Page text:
The vast majority of us have our eye on goals and accomplishments off in the distance, which
means we completely lose sight of how far we’ve come in this very moment.
We compare our present selves with our future selves, when our future selves have the unfair
advantage of more experience and more time for growth.
With that in mind, here are a few tips that I’ve learn in finding motivation:
Tip #1 – Break Goals Down Into Small Steps
If you create a massive goal for yourself and don’t stop to pat yourself on the back until you’ve
reached the finish line, you’ll likely have that feeling of, “ok, now what?” Plus, the goal may seem
so big that you can become overwhelmed and more easily give up.
By breaking down and celebrating the smaller milestones, you can start to notice your progress as
you move forward which, in turn, will increase your motivation.
It will also help you to make adjustments when necessary — changing the things that aren’t
working and doing more of the things that are.
Tip #2 – Erase Your Comparison List
We all have vastly different skill sets and life experiences, so comparing what you’re doing to what
someone else is doing is comparing apples to oranges.
More importantly, we tend to be so hard on ourselves that the chances of us being on the winning
end of those comparisons are slim to none.
If you must compare, only think about you in the past and you in the present — this is the only clear
indication of your own progress.
Tip #3 – What You Resist Persists
Know that avoiding a challenge now will only encourage it to show up later.
I could have easily given up running and working out all together by now — I’ve certainly had a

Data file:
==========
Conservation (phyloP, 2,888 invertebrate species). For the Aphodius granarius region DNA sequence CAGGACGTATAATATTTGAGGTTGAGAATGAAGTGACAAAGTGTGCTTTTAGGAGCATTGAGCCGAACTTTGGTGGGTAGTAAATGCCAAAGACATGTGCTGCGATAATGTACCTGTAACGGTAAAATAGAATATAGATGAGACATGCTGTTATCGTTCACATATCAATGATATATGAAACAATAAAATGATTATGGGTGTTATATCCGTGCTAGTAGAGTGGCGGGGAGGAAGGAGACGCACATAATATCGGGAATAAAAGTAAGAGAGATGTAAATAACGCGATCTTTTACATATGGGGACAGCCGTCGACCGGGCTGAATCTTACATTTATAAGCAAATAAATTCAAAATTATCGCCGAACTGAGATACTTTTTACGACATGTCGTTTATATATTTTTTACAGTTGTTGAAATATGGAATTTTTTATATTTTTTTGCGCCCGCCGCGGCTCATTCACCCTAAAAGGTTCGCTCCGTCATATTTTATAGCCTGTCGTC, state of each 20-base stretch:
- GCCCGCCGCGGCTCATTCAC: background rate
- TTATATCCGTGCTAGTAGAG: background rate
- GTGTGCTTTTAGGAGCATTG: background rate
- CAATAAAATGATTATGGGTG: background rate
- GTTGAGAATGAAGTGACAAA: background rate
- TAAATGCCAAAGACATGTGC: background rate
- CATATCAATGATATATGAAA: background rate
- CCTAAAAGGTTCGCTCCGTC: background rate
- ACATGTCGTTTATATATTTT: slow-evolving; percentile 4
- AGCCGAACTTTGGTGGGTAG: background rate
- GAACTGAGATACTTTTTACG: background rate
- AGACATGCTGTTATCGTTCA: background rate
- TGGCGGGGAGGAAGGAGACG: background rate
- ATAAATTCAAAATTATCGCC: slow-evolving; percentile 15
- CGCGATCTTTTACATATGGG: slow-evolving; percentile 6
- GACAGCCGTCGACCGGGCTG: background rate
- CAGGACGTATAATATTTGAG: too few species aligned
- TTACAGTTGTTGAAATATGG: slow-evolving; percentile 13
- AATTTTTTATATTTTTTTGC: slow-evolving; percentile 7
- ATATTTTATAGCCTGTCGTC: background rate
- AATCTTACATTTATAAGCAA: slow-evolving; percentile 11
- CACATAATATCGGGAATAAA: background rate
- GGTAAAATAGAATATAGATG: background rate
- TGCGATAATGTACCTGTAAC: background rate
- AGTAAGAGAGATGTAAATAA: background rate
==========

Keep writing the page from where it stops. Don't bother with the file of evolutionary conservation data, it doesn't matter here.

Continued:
few legitimate (in my mind) reasons to — but no one ever gets away with avoiding things simply
because the going gets tough.
Eventually the lessons intended for you to learn in completing one task will show up in another
way, in another form.
Challenges only become less challenging when we face them head on, as painful as that may be.
Tip #4 – Embrace Slow Progress
Slow movement in the right direction can be more exciting than giant leaps.
If, by some miracle, I was able to run ten miles nonstop on my first attempt, chances are I would
have become bored quickly and moved on to something else.
It’s in the slow and steady progress that we can find the most excitement. Why? Because we can see
a much more expansive room for growth.
The key here, as mentioned in tip #1, is being able to recognize the progress for what it is — no
matter how slow moving it may be.
Tip #5 – Lighten Up!
Don’t take everything so seriously. Period.
I am a perfectionist by nature. So when I have one bad day where I don’t reach a level that I believe
I should be at, I cite that as a good reason to quit and move on to something else.
The truth is, it’s not always that serious.
You might not be quite up to par today, but tomorrow you might be an extraordinary day for you.
Let yourself go through the ups and downs so you can really savor the moment when you reach that
next level of greatness.
I’m making a choice in this moment to get up, dust myself off and go for another run — no matter
how out of shape I might actually be.
Using affirmations during exercise does two things. One, It prepares the mind, which in turn, prods
the body for development. Two, for competitive athletes, it radiates their success thoughts which
have the potential of affecting their opponents.
If you follow a general fitness routine, then the following affirmations can be of help:
"Every day in every way I am becoming fitter and healthier."
"I enjoy my daily workouts and they make me feel energetic."
"My metabolism has improved as a result of my exercises and I am leaner and fitter."
"My daily exercises make me stronger and fitter."
"I can do it."
Combine two or more of these exercise affirmations as per your need and repeat them in your mind
as you do your workout. Also, try to visualize the end result that you desire with your workout. The
combination of exercise affirmations and visualization is very very potent.